The burden of having to shelter his other sister Dolly is also often mentioned, through the whole of her spinsterhood and ill-fated love affair with Townshend before his wife died and they could be married. Then there is this little misogynist dig, which probably says more about the author than anyone:

Despite the existence of a regular mistress and perhaps others of her kind George was devoted to his wife Caroline, a woman of ability who liked to pose as an intellectual and enjoyed the conversation of intelligent men (145).

God how women pose.

I’m a bit obsessive about gardens and food chains, and was fascinated to see how country estates in this period still supported their owners in town with meat and produce — until their needs outgrew it. Walpole certainly seems to have never gone hungry:

More than ever the estate in Norfolk was ransacked to provide culinary delicacies for the more lavish entertainment now possible; but the new needs exceeded the capacities of Houghton, and from now on the usual London retail markets provided most of the large quantities of food and wine essential to the furtherance of any political career (41).

And this goes perfectly with my rant about gardens of pure evil like Stowe, created by Walpole’s gadfly, Lord Cobham (barely mentioned in this book, despite his epic gardening battle to belittle and mock his enemy):

By the standards now prevailing among wealthy landowners, Houghton was a small and old-fashioned residence. New mansions were springing up around Norfolk and the whole of Britain…If Walpole were to rise higher, as he confidently expected, he would need visible evidence of success in the form of a house and park which could vie with the greatest… the existing building…must be pulled down completely to make way for a residence in the fashionable Palladian style…[and] a vast park landscaped by the fashionable garden designer Charles Bridgeman…The village of Walpole’s boyhood would have to go, for it was not in keeping with the new style and must be re-erected a mile further away (106).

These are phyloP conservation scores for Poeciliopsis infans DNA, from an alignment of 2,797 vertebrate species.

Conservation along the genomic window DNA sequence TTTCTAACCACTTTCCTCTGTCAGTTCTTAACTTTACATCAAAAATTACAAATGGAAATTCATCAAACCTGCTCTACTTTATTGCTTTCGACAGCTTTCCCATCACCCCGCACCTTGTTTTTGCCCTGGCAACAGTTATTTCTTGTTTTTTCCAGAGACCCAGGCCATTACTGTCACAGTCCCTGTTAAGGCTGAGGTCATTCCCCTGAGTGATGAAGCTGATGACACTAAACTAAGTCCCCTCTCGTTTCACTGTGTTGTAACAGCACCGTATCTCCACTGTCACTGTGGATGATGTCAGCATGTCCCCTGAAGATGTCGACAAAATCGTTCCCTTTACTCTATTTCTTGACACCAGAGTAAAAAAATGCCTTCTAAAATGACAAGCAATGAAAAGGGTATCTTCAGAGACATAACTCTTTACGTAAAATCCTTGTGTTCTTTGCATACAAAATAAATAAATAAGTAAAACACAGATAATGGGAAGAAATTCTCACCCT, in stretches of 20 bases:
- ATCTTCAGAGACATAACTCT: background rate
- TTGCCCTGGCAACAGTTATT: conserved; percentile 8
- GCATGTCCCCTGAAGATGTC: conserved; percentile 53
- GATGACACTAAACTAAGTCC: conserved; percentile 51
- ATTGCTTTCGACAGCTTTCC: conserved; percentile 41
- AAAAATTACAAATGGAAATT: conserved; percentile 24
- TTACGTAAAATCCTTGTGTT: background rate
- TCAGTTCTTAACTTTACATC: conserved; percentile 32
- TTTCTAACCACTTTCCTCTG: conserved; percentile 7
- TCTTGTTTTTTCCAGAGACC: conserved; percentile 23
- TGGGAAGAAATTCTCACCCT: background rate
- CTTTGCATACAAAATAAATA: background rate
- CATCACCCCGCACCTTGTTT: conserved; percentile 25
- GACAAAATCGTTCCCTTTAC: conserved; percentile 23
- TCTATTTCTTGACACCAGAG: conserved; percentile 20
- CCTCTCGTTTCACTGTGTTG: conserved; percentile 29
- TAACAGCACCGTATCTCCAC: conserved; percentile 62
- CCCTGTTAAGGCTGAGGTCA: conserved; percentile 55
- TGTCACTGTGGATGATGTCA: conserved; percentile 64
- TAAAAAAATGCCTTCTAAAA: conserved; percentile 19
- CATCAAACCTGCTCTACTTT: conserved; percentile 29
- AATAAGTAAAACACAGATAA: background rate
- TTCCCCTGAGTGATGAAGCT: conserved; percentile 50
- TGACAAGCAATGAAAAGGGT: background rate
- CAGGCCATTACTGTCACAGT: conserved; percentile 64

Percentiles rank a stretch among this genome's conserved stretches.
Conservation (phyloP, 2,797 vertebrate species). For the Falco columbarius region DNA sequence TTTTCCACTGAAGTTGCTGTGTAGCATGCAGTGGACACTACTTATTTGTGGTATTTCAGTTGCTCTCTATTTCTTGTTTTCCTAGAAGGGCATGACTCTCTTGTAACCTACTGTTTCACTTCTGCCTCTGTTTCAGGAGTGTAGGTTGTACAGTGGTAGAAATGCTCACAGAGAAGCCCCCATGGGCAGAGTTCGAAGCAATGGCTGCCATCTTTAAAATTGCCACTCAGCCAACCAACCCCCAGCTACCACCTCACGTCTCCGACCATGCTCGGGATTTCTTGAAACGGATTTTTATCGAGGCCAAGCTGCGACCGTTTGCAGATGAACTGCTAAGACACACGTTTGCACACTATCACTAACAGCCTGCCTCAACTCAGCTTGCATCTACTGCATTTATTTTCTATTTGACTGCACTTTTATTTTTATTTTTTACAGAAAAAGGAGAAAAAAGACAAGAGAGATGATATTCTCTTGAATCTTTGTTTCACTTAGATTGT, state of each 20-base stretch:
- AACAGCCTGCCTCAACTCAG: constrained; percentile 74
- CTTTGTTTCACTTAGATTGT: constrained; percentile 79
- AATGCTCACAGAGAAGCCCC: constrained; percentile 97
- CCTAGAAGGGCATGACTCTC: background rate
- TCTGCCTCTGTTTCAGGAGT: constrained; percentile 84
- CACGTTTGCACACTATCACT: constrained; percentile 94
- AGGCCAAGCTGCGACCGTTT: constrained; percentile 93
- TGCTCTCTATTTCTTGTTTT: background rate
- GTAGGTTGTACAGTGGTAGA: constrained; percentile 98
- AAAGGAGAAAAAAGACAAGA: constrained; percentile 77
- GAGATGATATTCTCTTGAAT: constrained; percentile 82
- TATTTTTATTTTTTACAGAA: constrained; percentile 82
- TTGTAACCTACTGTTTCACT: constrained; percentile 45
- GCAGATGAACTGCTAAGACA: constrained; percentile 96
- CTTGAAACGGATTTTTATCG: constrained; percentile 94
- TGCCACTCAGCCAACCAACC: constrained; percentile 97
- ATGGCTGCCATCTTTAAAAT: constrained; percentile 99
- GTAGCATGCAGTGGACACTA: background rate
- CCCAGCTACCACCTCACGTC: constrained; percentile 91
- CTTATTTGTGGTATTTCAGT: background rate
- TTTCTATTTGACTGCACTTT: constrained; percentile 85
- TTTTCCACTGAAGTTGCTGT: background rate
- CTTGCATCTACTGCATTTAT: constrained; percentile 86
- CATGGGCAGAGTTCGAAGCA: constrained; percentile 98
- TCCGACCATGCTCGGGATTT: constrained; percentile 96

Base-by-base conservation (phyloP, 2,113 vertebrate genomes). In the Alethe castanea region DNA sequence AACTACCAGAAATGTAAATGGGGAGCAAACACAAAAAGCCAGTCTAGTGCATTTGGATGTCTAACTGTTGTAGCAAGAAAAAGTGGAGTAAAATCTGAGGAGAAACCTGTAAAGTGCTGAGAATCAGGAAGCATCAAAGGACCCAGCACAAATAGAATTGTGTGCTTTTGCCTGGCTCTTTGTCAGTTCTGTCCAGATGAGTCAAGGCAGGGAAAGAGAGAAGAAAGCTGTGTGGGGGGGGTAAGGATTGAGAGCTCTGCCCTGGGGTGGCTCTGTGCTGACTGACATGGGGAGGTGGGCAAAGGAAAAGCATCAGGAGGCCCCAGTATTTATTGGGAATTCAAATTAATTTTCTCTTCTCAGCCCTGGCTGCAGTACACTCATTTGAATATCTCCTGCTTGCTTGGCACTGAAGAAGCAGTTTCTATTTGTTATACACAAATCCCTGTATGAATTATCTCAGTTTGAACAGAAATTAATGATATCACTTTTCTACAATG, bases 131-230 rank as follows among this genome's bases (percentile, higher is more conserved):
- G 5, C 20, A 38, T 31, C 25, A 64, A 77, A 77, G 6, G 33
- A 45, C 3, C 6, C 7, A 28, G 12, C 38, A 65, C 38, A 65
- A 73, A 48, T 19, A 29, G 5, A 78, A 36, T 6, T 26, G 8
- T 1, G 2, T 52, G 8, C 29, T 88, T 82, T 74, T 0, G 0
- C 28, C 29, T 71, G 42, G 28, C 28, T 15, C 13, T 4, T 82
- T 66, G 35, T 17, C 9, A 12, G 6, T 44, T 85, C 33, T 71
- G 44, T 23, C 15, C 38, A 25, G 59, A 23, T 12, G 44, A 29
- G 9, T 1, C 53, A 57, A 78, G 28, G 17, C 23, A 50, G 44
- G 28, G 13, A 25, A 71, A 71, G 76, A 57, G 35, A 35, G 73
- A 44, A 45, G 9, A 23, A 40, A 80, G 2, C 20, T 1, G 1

And what a garden it was:


Trade plays almost no role in the telling of this story — which I found a curious snobbery really. Particularly anything to do with the colonies and slave trading. The arena for this book is almost entirely that of Europe. My god there were a lot of wars were being fought by England, maneuvering to ensure a balance of power and restraints against Catholicism! I forgot that of course William III involved us more in Dutch affairs,  and how much time the Georges spent continuing to work and manoeuvre as the Prince of Hanover while still the Prince of Wales.

It seems a bit mad now, a lot of the book is taken up with it, and I couldn’t bring myself to care. Nor does Hill bring alive the religious tensions between the Dissenters and Church of England and Catholics, the fact that Jacobites were still in the country muttering and the pretender still holding court in France. The continuous murmurs of rebellion all seem very unexciting.

Of course, in this lack of excitement trade can’t be forgotten completely. There’s the South Sea Company bubble, its crash and the government subsidy of the stock (we never learn I guess — or we do, apparently Walpole’s sinking fund to reduce debt was copied by the US congress in the early 1800s, and being considered by Obama).

1713_Asiento_contractThere is one mention of the Asiento, ‘the profitable concession for slaving and general trade given to Britain by the Treaty of Utrecht and regretted in Madrid ever since’ (154).

There’s a note that Walpole reduced land tax in 1737, the resulting sizeable government deficit to be made good by a salt tax. The good old policy of protecting landed wealth at the expense of everyone else.

I’ll end this potpourri of Walpolian facts from a long (but the shortest of all of them by far I believe) dry biography with what might be the most interesting: the end of his career was spent settled into 10 Downing Street, ‘donated by the King for the use of the Treasury and its First Lord’ (183).

The end of Walpole, the beginning of a protest destination for the ages.